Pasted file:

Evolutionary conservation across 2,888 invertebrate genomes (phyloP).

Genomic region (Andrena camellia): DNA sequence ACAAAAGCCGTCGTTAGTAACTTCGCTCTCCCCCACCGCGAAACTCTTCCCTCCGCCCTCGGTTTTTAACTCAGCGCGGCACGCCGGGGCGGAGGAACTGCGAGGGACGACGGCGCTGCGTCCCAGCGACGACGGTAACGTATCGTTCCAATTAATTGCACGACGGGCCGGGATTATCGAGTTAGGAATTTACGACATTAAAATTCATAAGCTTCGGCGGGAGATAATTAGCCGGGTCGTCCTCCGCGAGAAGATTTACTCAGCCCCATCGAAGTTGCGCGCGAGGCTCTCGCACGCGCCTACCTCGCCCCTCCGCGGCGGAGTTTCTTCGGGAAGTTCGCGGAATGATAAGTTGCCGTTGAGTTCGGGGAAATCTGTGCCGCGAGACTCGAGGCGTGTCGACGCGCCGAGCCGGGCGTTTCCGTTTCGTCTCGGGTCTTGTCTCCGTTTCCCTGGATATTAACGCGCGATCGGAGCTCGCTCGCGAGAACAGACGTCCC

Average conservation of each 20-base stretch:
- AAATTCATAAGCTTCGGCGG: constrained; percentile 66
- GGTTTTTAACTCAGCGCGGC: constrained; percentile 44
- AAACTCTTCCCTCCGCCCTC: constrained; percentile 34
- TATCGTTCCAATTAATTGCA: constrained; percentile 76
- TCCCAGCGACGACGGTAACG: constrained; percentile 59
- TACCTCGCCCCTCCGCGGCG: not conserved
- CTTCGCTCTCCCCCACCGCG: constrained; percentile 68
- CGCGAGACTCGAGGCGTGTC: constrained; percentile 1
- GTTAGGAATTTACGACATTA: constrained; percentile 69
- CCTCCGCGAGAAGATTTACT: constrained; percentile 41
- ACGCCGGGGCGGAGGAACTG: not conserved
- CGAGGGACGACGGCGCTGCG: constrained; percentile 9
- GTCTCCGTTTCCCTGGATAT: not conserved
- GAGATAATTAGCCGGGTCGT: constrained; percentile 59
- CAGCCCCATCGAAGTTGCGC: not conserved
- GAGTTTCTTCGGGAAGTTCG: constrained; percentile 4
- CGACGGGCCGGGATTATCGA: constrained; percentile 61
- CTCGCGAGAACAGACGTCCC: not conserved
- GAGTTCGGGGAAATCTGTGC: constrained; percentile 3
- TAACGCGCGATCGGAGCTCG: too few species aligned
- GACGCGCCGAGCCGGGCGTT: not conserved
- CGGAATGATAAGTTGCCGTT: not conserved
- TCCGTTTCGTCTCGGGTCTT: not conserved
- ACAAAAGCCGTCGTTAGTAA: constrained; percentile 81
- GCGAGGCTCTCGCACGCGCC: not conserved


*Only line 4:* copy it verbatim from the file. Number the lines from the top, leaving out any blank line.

- AAATTCATAAGCTTCGGCGG: constrained; percentile 66